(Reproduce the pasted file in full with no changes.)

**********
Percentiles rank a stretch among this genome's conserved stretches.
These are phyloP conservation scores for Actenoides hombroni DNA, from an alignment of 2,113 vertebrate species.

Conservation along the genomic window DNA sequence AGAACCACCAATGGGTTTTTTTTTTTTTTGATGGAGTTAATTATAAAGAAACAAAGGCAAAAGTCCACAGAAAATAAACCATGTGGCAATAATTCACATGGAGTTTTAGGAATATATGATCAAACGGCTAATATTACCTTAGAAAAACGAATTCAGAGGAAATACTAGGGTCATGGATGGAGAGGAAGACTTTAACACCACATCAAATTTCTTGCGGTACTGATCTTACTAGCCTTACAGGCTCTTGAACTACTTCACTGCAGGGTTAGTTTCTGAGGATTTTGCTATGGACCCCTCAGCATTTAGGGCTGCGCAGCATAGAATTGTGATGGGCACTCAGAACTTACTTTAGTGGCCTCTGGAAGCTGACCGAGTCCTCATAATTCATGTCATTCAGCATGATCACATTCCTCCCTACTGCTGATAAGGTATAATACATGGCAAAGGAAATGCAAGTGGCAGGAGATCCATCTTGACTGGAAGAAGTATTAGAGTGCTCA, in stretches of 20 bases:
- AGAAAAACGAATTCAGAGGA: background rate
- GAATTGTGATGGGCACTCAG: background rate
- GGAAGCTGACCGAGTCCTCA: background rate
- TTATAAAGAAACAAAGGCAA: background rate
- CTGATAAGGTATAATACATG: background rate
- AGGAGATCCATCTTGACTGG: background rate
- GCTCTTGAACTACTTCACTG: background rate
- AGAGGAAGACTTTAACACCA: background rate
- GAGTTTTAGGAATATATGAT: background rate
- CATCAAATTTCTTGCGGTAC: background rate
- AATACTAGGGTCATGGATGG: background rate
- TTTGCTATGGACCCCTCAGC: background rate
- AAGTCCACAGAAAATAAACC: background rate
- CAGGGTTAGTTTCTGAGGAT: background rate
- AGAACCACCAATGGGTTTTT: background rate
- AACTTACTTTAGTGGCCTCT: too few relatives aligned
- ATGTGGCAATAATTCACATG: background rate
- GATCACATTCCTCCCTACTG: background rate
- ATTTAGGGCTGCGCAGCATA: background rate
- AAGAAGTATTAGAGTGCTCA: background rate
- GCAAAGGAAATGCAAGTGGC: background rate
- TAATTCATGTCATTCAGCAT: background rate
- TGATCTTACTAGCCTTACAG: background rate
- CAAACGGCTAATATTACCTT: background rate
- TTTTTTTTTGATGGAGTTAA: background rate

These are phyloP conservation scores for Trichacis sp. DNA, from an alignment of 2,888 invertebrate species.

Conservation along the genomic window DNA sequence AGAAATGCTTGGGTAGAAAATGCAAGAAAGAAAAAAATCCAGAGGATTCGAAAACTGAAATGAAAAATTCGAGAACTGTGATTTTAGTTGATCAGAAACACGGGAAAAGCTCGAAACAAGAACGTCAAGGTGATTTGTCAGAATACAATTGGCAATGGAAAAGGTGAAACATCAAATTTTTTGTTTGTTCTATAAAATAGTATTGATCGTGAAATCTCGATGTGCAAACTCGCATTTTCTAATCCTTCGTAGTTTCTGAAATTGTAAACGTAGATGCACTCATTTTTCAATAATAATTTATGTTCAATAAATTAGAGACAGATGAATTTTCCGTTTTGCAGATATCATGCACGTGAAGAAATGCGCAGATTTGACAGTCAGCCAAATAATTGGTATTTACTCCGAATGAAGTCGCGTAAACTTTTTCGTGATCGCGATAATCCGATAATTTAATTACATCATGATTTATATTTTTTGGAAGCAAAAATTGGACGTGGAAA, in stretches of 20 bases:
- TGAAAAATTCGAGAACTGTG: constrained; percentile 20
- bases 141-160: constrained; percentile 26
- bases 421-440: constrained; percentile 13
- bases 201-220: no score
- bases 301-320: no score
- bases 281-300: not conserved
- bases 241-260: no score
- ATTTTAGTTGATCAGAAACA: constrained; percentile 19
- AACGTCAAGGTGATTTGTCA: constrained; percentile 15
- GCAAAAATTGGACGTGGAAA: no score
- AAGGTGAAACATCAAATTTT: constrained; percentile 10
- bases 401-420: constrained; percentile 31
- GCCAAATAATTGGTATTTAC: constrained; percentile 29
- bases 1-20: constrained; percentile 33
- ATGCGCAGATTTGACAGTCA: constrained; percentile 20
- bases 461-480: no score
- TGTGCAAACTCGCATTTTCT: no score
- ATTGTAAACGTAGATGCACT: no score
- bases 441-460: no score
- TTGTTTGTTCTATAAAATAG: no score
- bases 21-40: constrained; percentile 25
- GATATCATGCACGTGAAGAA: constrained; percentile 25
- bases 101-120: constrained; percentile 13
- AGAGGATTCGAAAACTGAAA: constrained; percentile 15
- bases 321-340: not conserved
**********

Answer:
Percentiles rank a stretch among this genome's conserved stretches.
These are phyloP conservation scores for Actenoides hombroni DNA, from an alignment of 2,113 vertebrate species.

Conservation along the genomic window DNA sequence AGAACCACCAATGGGTTTTTTTTTTTTTTGATGGAGTTAATTATAAAGAAACAAAGGCAAAAGTCCACAGAAAATAAACCATGTGGCAATAATTCACATGGAGTTTTAGGAATATATGATCAAACGGCTAATATTACCTTAGAAAAACGAATTCAGAGGAAATACTAGGGTCATGGATGGAGAGGAAGACTTTAACACCACATCAAATTTCTTGCGGTACTGATCTTACTAGCCTTACAGGCTCTTGAACTACTTCACTGCAGGGTTAGTTTCTGAGGATTTTGCTATGGACCCCTCAGCATTTAGGGCTGCGCAGCATAGAATTGTGATGGGCACTCAGAACTTACTTTAGTGGCCTCTGGAAGCTGACCGAGTCCTCATAATTCATGTCATTCAGCATGATCACATTCCTCCCTACTGCTGATAAGGTATAATACATGGCAAAGGAAATGCAAGTGGCAGGAGATCCATCTTGACTGGAAGAAGTATTAGAGTGCTCA, in stretches of 20 bases:
- AGAAAAACGAATTCAGAGGA: background rate
- GAATTGTGATGGGCACTCAG: background rate
- GGAAGCTGACCGAGTCCTCA: background rate
- TTATAAAGAAACAAAGGCAA: background rate
- CTGATAAGGTATAATACATG: background rate
- AGGAGATCCATCTTGACTGG: background rate
- GCTCTTGAACTACTTCACTG: background rate
- AGAGGAAGACTTTAACACCA: background rate
- GAGTTTTAGGAATATATGAT: background rate
- CATCAAATTTCTTGCGGTAC: background rate
- AATACTAGGGTCATGGATGG: background rate
- TTTGCTATGGACCCCTCAGC: background rate
- AAGTCCACAGAAAATAAACC: background rate
- CAGGGTTAGTTTCTGAGGAT: background rate
- AGAACCACCAATGGGTTTTT: background rate
- AACTTACTTTAGTGGCCTCT: too few relatives aligned
- ATGTGGCAATAATTCACATG: background rate
- GATCACATTCCTCCCTACTG: background rate
- ATTTAGGGCTGCGCAGCATA: background rate
- AAGAAGTATTAGAGTGCTCA: background rate
- GCAAAGGAAATGCAAGTGGC: background rate
- TAATTCATGTCATTCAGCAT: background rate
- TGATCTTACTAGCCTTACAG: background rate
- CAAACGGCTAATATTACCTT: background rate
- TTTTTTTTTGATGGAGTTAA: background rate

These are phyloP conservation scores for Trichacis sp. DNA, from an alignment of 2,888 invertebrate species.

Conservation along the genomic window DNA sequence AGAAATGCTTGGGTAGAAAATGCAAGAAAGAAAAAAATCCAGAGGATTCGAAAACTGAAATGAAAAATTCGAGAACTGTGATTTTAGTTGATCAGAAACACGGGAAAAGCTCGAAACAAGAACGTCAAGGTGATTTGTCAGAATACAATTGGCAATGGAAAAGGTGAAACATCAAATTTTTTGTTTGTTCTATAAAATAGTATTGATCGTGAAATCTCGATGTGCAAACTCGCATTTTCTAATCCTTCGTAGTTTCTGAAATTGTAAACGTAGATGCACTCATTTTTCAATAATAATTTATGTTCAATAAATTAGAGACAGATGAATTTTCCGTTTTGCAGATATCATGCACGTGAAGAAATGCGCAGATTTGACAGTCAGCCAAATAATTGGTATTTACTCCGAATGAAGTCGCGTAAACTTTTTCGTGATCGCGATAATCCGATAATTTAATTACATCATGATTTATATTTTTTGGAAGCAAAAATTGGACGTGGAAA, in stretches of 20 bases:
- TGAAAAATTCGAGAACTGTG: constrained; percentile 20
- bases 141-160: constrained; percentile 26
- bases 421-440: constrained; percentile 13
- bases 201-220: no score
- bases 301-320: no score
- bases 281-300: not conserved
- bases 241-260: no score
- ATTTTAGTTGATCAGAAACA: constrained; percentile 19
- AACGTCAAGGTGATTTGTCA: constrained; percentile 15
- GCAAAAATTGGACGTGGAAA: no score
- AAGGTGAAACATCAAATTTT: constrained; percentile 10
- bases 401-420: constrained; percentile 31
- GCCAAATAATTGGTATTTAC: constrained; percentile 29
- bases 1-20: constrained; percentile 33
- ATGCGCAGATTTGACAGTCA: constrained; percentile 20
- bases 461-480: no score
- TGTGCAAACTCGCATTTTCT: no score
- ATTGTAAACGTAGATGCACT: no score
- bases 441-460: no score
- TTGTTTGTTCTATAAAATAG: no score
- bases 21-40: constrained; percentile 25
- GATATCATGCACGTGAAGAA: constrained; percentile 25
- bases 101-120: constrained; percentile 13
- AGAGGATTCGAAAACTGAAA: constrained; percentile 15
- bases 321-340: not conserved